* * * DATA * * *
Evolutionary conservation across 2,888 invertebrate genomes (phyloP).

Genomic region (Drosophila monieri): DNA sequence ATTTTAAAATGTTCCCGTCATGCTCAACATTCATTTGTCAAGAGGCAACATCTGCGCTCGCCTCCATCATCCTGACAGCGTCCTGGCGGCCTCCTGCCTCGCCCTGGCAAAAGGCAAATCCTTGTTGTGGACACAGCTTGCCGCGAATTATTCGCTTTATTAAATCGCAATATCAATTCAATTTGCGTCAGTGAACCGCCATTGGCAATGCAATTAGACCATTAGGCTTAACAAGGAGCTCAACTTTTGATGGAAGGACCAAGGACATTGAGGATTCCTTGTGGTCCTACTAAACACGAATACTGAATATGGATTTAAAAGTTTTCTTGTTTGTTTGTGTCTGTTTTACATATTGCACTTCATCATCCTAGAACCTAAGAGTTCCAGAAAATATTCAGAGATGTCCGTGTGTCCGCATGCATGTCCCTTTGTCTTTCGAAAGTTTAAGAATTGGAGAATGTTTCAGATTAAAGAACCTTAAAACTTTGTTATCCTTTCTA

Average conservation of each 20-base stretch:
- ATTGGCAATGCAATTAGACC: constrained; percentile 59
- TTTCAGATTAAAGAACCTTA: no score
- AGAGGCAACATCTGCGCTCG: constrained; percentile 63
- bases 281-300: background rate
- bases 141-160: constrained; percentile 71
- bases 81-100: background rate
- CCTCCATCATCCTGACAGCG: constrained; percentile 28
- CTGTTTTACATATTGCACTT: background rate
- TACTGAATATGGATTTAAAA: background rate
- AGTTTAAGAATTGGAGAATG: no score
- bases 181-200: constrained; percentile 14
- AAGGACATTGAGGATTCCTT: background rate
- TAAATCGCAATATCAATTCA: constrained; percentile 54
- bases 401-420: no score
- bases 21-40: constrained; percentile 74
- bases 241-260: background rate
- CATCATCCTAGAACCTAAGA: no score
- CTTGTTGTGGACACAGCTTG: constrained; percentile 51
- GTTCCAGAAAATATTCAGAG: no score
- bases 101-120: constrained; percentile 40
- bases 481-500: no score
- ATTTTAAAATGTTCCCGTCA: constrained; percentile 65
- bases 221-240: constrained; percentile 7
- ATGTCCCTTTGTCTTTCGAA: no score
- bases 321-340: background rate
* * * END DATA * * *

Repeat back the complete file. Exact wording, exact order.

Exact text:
Evolutionary conservation across 2,888 invertebrate genomes (phyloP).

Genomic region (Drosophila monieri): DNA sequence ATTTTAAAATGTTCCCGTCATGCTCAACATTCATTTGTCAAGAGGCAACATCTGCGCTCGCCTCCATCATCCTGACAGCGTCCTGGCGGCCTCCTGCCTCGCCCTGGCAAAAGGCAAATCCTTGTTGTGGACACAGCTTGCCGCGAATTATTCGCTTTATTAAATCGCAATATCAATTCAATTTGCGTCAGTGAACCGCCATTGGCAATGCAATTAGACCATTAGGCTTAACAAGGAGCTCAACTTTTGATGGAAGGACCAAGGACATTGAGGATTCCTTGTGGTCCTACTAAACACGAATACTGAATATGGATTTAAAAGTTTTCTTGTTTGTTTGTGTCTGTTTTACATATTGCACTTCATCATCCTAGAACCTAAGAGTTCCAGAAAATATTCAGAGATGTCCGTGTGTCCGCATGCATGTCCCTTTGTCTTTCGAAAGTTTAAGAATTGGAGAATGTTTCAGATTAAAGAACCTTAAAACTTTGTTATCCTTTCTA

Average conservation of each 20-base stretch:
- ATTGGCAATGCAATTAGACC: constrained; percentile 59
- TTTCAGATTAAAGAACCTTA: no score
- AGAGGCAACATCTGCGCTCG: constrained; percentile 63
- bases 281-300: background rate
- bases 141-160: constrained; percentile 71
- bases 81-100: background rate
- CCTCCATCATCCTGACAGCG: constrained; percentile 28
- CTGTTTTACATATTGCACTT: background rate
- TACTGAATATGGATTTAAAA: background rate
- AGTTTAAGAATTGGAGAATG: no score
- bases 181-200: constrained; percentile 14
- AAGGACATTGAGGATTCCTT: background rate
- TAAATCGCAATATCAATTCA: constrained; percentile 54
- bases 401-420: no score
- bases 21-40: constrained; percentile 74
- bases 241-260: background rate
- CATCATCCTAGAACCTAAGA: no score
- CTTGTTGTGGACACAGCTTG: constrained; percentile 51
- GTTCCAGAAAATATTCAGAG: no score
- bases 101-120: constrained; percentile 40
- bases 481-500: no score
- ATTTTAAAATGTTCCCGTCA: constrained; percentile 65
- bases 221-240: constrained; percentile 7
- ATGTCCCTTTGTCTTTCGAA: no score
- bases 321-340: background rate